Disclosure: I received a free copy of this book from the author to review. I was not compensated for this review. All opinions expressed are my own. This post contains affiliate links.

 

Mar 022011
 

Elements of Faith: Faith Facts and Learning Lessons from the Periodic Table Vol. 1

by Richard D. Duncan

Elements of Faith Vol. 1 discusses the first 50 elements of the periodic table. For each element the author has included the following sections: Data, Analysis, Reaction, Quick Quiz, and Response. The Data section contains several facts about the elements. Analysis typically contains a bit of the history of the discovery or uses of the element. It often relates the element to the Bible in some way. The Reaction section always includes scripture and is related back to the Analysis section. This is followed by a multiple choice Quick Quiz which covers mainly facts about the element. The final section is a Response to the Reaction section and includes a prayer. Also included in the book are several experiments, a glossary, the answers to the Quick Quizzes and a Periodic Table.

But what do the elements have to do with Biblical topics? That is what makes this book unique. The author has done a spectacular job of weaving these topics together. For example, Bromine is the “smelly” gas. The Analysis discusses the sense of smell and the sense of taste and their respective roles in chemical identification. The Reaction section is about the raising of Lazarus. This is related because Martha warned Jesus that “by this time there is a stench, for he has been dead four days” (John 11:39). The Quick Quiz includes questions on the origin of the word bromine, where bromine is found, what type of element it is, and who is the brother of Mary and Martha. Finally, the Response takes the Reaction section further and brings out that it was at dinner after the raising of Lazarus that Mary annointed Jesus’ feet and the perfume she used also had a smell – but this time a pleasant one.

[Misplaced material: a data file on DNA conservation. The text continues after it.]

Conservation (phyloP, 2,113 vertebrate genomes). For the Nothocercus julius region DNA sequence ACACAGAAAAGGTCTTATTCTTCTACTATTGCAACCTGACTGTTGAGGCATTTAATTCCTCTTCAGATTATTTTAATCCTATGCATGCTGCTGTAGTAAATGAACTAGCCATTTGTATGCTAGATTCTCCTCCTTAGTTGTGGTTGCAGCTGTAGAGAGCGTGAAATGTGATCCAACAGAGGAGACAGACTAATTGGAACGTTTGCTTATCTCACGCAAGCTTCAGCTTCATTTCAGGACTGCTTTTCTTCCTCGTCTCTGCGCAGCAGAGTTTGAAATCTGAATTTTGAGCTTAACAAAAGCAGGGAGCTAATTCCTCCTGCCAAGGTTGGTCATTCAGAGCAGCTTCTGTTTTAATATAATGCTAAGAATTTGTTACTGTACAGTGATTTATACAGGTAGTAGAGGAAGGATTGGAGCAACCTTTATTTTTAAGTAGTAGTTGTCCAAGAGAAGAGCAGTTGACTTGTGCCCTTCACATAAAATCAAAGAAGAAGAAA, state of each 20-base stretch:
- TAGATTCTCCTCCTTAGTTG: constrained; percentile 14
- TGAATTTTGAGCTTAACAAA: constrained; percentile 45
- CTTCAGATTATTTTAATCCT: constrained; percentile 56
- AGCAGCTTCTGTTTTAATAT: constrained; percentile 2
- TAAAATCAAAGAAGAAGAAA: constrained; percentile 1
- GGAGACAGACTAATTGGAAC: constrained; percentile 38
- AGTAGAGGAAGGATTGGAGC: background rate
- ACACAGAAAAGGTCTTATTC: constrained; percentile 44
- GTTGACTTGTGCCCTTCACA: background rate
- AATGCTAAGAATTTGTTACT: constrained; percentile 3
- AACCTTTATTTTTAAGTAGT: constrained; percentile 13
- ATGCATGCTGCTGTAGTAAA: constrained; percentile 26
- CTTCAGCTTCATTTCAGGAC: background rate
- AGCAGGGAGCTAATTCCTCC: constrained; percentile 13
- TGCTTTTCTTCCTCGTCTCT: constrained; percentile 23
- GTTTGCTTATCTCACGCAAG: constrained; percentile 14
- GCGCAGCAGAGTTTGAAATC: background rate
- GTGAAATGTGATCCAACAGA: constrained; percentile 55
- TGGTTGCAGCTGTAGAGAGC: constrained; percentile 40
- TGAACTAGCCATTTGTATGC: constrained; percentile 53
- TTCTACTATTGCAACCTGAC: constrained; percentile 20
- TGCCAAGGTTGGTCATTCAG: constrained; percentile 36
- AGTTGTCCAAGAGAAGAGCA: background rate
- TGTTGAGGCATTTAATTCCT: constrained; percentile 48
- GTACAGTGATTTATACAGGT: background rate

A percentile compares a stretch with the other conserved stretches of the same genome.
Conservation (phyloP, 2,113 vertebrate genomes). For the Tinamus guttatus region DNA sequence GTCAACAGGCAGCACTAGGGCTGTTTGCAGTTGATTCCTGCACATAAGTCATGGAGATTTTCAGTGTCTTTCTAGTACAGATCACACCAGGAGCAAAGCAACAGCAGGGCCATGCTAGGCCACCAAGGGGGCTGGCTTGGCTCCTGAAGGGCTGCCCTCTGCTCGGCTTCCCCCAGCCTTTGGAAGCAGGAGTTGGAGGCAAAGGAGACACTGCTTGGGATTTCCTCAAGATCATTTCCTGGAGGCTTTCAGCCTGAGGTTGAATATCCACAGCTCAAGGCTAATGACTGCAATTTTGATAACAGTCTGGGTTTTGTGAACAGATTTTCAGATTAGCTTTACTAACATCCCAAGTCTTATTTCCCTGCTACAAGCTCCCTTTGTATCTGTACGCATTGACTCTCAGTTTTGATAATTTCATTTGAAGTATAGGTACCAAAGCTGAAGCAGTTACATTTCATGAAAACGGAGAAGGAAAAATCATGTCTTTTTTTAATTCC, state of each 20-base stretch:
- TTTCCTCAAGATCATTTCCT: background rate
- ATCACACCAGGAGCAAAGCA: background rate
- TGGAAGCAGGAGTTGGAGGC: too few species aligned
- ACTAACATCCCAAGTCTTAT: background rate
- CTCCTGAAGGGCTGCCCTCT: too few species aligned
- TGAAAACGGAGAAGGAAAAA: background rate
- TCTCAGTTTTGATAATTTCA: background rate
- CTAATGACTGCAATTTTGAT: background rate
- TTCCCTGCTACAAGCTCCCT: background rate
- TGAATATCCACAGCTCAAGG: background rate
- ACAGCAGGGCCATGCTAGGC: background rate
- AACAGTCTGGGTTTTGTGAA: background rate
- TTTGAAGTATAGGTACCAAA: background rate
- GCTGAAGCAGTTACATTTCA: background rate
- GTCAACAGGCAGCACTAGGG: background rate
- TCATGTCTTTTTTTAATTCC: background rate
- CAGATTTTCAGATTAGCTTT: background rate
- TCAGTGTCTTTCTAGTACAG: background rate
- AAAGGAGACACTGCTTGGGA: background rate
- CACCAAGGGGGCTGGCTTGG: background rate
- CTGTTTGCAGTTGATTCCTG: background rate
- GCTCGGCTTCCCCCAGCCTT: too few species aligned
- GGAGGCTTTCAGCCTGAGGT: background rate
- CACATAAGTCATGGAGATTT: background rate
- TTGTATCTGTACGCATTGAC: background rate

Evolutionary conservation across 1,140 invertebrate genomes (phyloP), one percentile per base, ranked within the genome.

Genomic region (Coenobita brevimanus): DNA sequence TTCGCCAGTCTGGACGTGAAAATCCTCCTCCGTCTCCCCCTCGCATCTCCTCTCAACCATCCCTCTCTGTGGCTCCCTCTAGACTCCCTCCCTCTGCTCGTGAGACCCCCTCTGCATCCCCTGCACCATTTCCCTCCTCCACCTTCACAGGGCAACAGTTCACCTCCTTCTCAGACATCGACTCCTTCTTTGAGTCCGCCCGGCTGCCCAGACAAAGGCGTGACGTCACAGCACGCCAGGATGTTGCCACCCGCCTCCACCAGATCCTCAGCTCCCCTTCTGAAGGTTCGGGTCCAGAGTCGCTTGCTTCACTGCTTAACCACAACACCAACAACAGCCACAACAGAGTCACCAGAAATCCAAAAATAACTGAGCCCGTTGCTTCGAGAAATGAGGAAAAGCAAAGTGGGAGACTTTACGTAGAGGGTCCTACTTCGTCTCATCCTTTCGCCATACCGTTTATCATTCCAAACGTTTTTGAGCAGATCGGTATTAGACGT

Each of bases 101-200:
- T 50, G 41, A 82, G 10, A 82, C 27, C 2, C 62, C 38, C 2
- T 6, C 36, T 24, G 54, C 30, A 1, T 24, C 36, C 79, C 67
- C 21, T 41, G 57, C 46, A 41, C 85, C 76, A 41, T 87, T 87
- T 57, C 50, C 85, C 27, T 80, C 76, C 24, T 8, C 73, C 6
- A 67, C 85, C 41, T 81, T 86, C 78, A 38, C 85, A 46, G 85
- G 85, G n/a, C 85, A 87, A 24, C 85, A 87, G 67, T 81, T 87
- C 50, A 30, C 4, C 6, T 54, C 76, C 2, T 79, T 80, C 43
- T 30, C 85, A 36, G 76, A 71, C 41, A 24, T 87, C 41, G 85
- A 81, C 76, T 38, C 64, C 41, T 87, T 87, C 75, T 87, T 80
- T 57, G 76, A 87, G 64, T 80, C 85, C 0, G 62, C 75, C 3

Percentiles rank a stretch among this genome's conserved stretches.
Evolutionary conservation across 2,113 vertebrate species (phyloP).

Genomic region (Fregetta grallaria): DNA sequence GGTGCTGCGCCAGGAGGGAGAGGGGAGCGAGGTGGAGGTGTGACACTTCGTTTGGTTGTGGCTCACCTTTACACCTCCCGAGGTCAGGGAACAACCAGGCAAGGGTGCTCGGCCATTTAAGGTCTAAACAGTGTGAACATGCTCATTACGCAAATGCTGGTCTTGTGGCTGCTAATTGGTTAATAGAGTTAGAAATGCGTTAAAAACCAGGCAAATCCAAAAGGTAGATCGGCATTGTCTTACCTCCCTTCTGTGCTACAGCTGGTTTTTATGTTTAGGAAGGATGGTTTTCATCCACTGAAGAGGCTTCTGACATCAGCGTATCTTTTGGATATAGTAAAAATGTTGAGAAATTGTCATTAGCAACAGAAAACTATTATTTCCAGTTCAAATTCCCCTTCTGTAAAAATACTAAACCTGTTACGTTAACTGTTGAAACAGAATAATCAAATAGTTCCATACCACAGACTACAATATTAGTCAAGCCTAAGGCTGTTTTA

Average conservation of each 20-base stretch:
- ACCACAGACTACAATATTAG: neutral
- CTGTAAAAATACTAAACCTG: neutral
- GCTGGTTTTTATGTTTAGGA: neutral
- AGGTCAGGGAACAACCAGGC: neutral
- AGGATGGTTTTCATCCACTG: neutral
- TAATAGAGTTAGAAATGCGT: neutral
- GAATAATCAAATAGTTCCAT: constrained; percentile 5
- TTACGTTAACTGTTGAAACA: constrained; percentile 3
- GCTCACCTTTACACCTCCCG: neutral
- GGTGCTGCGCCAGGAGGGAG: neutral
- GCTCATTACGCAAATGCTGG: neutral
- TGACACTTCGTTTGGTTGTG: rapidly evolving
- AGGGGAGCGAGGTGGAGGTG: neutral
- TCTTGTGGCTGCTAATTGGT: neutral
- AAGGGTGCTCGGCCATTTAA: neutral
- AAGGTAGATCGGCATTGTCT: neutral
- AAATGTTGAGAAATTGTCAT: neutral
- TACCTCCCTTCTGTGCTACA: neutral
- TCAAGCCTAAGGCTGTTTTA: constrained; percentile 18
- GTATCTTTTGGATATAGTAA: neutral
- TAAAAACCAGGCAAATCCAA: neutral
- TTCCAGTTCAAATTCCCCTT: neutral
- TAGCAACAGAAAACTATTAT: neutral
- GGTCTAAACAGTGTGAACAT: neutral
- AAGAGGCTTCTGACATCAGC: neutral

I requested this book to review from New Leaf Publishing Group. I was interested in the book partly because of the educational background of the author. He has a Bachelor’s Degree in Chemical Engineering and spent most of his career working in water treatment and environmental engineering. I also have a Bachelor’s Degree in Chemical Engineering and my husband has worked in the environmental field with a specialty in water supply. He currently teaches chemistry. Chemistry is definitely a topic of interest to us!

Although this is not a complete science course, I think it would make an excellent supplement for chemistry. It also would be suitable as Bible supplement for a science-minded student or could even be used in family devotions. (Especially in a chemistry loving family like ours!)

Disclosure: I received this book to review as a member of the Book Reviewers for New Leaf Publishing Group. All opinions expressed are my own. This post contains an affiliate link.